OK, I have to admit I didn't get much out of most of the sessions on Tuesday. It wasn't because they weren't good. It's that I skipped out a lot because I was a little on edge. Well, OK. I was more than on edge. I was a nervous wreck. More on that in a bit.

I did catch the first presentation. Helen Hardy Pierce from GAF (a roofing company) spoke on roofing membranes. That's not my area so I learned a bit about built-up roofs, EPDM, PVC, and TPO. In my notes I wrote these two things, so I'll post them as my takeaways: (1) Ponding water accelerates UV degradation. (2) Spiking into a concrete deck is stupid. Concrete roofs need to be adhered, not mechanically fastened.

I caught part of Claudette's talk on her work in Louisiana. (That's her above in the lead photo, taken by Neil Randol.) I'm sure I was one of only a few people who knew the word "couyon" before her talk, since I lived with the Cajuns from fifth grade through high school. I heard from others that her talk on moisture and mold and the LaHouse was excellent.

My presentation on flex duct

The reason I was too nervous to stay in the room for Claudette's talk is that I was a co-presenter in the  talk right after hers on Tuesday. Chris Van Rite and I discussed flex duct. You can download the slides (pdf) and take a look, but you probably won't get a whole lot from that, at least not from my part of the presentation (slides 1-46 and 80-96). I don't put a lot of words on my slides because they distract attention. I want people to listen to what I'm saying, so you kinda had to be there.

The good news is that Joe Medosch set up his GoPro and videoed the whole thing. I'll try to get that out in the next week so you put the slides with the words. Look for it here in the EV Blog and in my social media channels. I'll say more about it then, too.

Wednesday

The last day of Summer Camp started with Andy Ask. I really wanted to be there for it but when you don't leave Joe's backyard until after 2 am, it's not easy to make it to an 8:30 presentation. (Sorry, Andy!) I hear he was even asking for me in his talk.

I did catch Foster Lyons's talk, though. He gave a lot of great advice for architects on detailing their drawings to avoid stupid stuff happening during construction. You know, things like calling out every penetration and providing flashing details for them.

As usual, Joe Lstiburek closed the show, this year with a talk on how buildings age. He focused on masonry buildings, which I don't know so much about. He taught us about the three kinds of brick ("good brick, OK brick, and shitty brick"). He busted our chops because we don't read books and taught us some good details, like reglets to keep the water from staying in the wall and sacrificial mortar.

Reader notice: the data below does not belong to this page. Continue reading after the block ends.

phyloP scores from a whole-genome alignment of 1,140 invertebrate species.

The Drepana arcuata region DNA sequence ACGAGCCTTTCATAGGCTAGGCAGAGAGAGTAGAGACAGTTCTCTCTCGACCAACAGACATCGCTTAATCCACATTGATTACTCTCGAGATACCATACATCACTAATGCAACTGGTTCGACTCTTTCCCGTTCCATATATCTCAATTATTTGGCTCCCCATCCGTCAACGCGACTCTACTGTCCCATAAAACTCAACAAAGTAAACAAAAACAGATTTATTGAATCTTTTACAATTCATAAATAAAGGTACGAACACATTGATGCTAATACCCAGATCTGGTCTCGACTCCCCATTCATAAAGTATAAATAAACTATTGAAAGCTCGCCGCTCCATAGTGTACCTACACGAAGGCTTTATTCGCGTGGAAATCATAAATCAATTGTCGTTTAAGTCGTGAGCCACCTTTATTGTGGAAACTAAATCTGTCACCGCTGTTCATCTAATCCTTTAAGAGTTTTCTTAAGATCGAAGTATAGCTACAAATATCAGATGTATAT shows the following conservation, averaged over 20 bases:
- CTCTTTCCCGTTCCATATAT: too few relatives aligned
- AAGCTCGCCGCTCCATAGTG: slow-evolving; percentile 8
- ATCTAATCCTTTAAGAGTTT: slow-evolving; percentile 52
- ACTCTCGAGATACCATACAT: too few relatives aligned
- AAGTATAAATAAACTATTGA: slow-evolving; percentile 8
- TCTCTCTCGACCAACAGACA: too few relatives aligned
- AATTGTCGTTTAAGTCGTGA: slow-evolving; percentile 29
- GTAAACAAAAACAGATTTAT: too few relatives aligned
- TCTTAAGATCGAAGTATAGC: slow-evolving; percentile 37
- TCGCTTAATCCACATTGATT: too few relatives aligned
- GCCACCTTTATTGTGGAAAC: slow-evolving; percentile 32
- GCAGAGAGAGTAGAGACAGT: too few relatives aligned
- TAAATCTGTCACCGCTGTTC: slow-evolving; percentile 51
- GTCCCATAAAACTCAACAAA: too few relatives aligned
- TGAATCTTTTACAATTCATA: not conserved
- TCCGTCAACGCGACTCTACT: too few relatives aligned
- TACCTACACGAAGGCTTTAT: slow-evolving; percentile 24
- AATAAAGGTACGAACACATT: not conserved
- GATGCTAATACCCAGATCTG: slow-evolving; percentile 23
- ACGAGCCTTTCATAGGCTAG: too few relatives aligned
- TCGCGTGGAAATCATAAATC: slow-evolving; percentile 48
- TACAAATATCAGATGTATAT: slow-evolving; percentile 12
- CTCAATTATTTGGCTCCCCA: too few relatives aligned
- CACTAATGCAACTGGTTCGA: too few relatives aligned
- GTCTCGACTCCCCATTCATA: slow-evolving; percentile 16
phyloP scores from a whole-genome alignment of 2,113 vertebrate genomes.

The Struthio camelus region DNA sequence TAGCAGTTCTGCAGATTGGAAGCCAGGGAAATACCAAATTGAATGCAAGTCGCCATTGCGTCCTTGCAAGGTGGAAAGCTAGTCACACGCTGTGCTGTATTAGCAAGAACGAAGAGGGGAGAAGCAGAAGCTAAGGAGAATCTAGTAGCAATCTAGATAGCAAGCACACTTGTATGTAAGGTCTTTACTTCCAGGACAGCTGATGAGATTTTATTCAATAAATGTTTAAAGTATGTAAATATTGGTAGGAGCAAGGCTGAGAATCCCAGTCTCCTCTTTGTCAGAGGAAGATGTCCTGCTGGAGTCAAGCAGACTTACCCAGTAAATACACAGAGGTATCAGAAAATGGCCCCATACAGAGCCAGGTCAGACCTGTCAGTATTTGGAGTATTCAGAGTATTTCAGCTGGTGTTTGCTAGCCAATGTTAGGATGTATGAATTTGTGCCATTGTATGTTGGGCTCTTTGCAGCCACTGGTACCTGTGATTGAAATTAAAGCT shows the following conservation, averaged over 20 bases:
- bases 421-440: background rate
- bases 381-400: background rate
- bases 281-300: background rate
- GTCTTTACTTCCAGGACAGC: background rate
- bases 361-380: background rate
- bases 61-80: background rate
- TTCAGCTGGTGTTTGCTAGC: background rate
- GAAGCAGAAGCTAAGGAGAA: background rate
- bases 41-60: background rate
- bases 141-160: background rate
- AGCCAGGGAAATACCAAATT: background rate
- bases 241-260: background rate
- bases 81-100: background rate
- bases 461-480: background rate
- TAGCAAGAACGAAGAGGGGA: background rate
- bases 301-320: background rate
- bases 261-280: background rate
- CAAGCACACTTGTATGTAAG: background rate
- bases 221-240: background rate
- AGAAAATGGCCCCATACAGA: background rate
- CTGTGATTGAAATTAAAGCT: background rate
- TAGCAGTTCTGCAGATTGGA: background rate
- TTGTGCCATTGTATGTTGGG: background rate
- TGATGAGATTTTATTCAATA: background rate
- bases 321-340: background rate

The best thing about Summer Camp

This was my seventh year of attending Building Science Summer Camp. I got Joe to invite me when I wrote an article in 2010 that he thought was funny. Over these seven years, I have to say that my favorite thing about Summer Camp is the amazing collection of people who show up.

Joe and Betsy invite architects, engineers, academics, and contractors. There are people who know soils, foundations, floors, walls, windows, insulation, air barriers, roofs, and mechanical systems. You can talk to people who are experts in Passive House, Pretty Good Houses, affordable housing, and just about any other program that intersects building science in some way.

building science summer camp 2013 napkin sketch

The conversations at Summer Camp are invaluable.

 

The Summer Camp Twitter feed & presentations

If you really want to do a deep dive on this years Summer Camp, check out the Twitter feed. We always use the same hashtag:

#bscamp

The presentations will be available on the Building Science Corporation website soon. Here's the link:

2017 Building Science Summer Camp presentations

 

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Comments

Aug 6 2017 - 12:02am

Thanks much Allison! I was disappointed not to make it this year but your terrific write-up almost takes me there!